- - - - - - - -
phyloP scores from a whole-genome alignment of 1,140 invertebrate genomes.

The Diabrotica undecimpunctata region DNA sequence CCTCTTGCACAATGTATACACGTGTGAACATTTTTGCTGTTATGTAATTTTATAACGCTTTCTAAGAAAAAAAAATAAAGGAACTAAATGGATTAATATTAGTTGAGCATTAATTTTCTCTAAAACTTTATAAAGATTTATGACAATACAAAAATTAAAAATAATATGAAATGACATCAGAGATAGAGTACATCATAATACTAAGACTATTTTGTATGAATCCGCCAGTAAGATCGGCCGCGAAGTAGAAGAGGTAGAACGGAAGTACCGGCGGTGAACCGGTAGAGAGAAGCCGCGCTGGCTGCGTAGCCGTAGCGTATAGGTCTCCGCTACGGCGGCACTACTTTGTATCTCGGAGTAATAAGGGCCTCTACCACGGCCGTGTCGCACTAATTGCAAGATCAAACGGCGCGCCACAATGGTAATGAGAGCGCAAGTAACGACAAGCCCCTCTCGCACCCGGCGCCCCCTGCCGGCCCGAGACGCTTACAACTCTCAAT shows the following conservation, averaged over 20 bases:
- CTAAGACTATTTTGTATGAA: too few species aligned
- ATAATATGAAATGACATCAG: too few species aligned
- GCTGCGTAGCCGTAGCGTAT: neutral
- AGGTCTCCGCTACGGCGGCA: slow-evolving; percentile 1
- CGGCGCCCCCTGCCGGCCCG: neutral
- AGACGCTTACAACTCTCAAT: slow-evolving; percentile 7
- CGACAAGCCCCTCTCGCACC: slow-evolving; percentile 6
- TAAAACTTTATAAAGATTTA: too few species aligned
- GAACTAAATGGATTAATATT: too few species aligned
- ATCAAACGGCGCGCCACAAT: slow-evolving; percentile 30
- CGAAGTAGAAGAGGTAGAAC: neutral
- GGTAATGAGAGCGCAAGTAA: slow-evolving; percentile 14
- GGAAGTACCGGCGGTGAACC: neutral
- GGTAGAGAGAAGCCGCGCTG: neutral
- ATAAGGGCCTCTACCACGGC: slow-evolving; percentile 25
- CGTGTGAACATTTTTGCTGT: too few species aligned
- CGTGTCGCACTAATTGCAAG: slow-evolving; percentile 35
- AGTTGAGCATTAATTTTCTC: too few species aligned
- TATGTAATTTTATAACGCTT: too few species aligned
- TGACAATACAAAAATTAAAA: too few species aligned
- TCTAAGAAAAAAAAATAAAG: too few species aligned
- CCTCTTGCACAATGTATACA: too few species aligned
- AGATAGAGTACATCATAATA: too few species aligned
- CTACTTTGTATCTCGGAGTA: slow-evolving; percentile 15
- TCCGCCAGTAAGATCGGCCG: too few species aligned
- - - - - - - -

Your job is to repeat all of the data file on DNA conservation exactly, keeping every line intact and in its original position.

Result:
phyloP scores from a whole-genome alignment of 1,140 invertebrate genomes.

The Diabrotica undecimpunctata region DNA sequence CCTCTTGCACAATGTATACACGTGTGAACATTTTTGCTGTTATGTAATTTTATAACGCTTTCTAAGAAAAAAAAATAAAGGAACTAAATGGATTAATATTAGTTGAGCATTAATTTTCTCTAAAACTTTATAAAGATTTATGACAATACAAAAATTAAAAATAATATGAAATGACATCAGAGATAGAGTACATCATAATACTAAGACTATTTTGTATGAATCCGCCAGTAAGATCGGCCGCGAAGTAGAAGAGGTAGAACGGAAGTACCGGCGGTGAACCGGTAGAGAGAAGCCGCGCTGGCTGCGTAGCCGTAGCGTATAGGTCTCCGCTACGGCGGCACTACTTTGTATCTCGGAGTAATAAGGGCCTCTACCACGGCCGTGTCGCACTAATTGCAAGATCAAACGGCGCGCCACAATGGTAATGAGAGCGCAAGTAACGACAAGCCCCTCTCGCACCCGGCGCCCCCTGCCGGCCCGAGACGCTTACAACTCTCAAT shows the following conservation, averaged over 20 bases:
- CTAAGACTATTTTGTATGAA: too few species aligned
- ATAATATGAAATGACATCAG: too few species aligned
- GCTGCGTAGCCGTAGCGTAT: neutral
- AGGTCTCCGCTACGGCGGCA: slow-evolving; percentile 1
- CGGCGCCCCCTGCCGGCCCG: neutral
- AGACGCTTACAACTCTCAAT: slow-evolving; percentile 7
- CGACAAGCCCCTCTCGCACC: slow-evolving; percentile 6
- TAAAACTTTATAAAGATTTA: too few species aligned
- GAACTAAATGGATTAATATT: too few species aligned
- ATCAAACGGCGCGCCACAAT: slow-evolving; percentile 30
- CGAAGTAGAAGAGGTAGAAC: neutral
- GGTAATGAGAGCGCAAGTAA: slow-evolving; percentile 14
- GGAAGTACCGGCGGTGAACC: neutral
- GGTAGAGAGAAGCCGCGCTG: neutral
- ATAAGGGCCTCTACCACGGC: slow-evolving; percentile 25
- CGTGTGAACATTTTTGCTGT: too few species aligned
- CGTGTCGCACTAATTGCAAG: slow-evolving; percentile 35
- AGTTGAGCATTAATTTTCTC: too few species aligned
- TATGTAATTTTATAACGCTT: too few species aligned
- TGACAATACAAAAATTAAAA: too few species aligned
- TCTAAGAAAAAAAAATAAAG: too few species aligned
- CCTCTTGCACAATGTATACA: too few species aligned
- AGATAGAGTACATCATAATA: too few species aligned
- CTACTTTGTATCTCGGAGTA: slow-evolving; percentile 15
- TCCGCCAGTAAGATCGGCCG: too few species aligned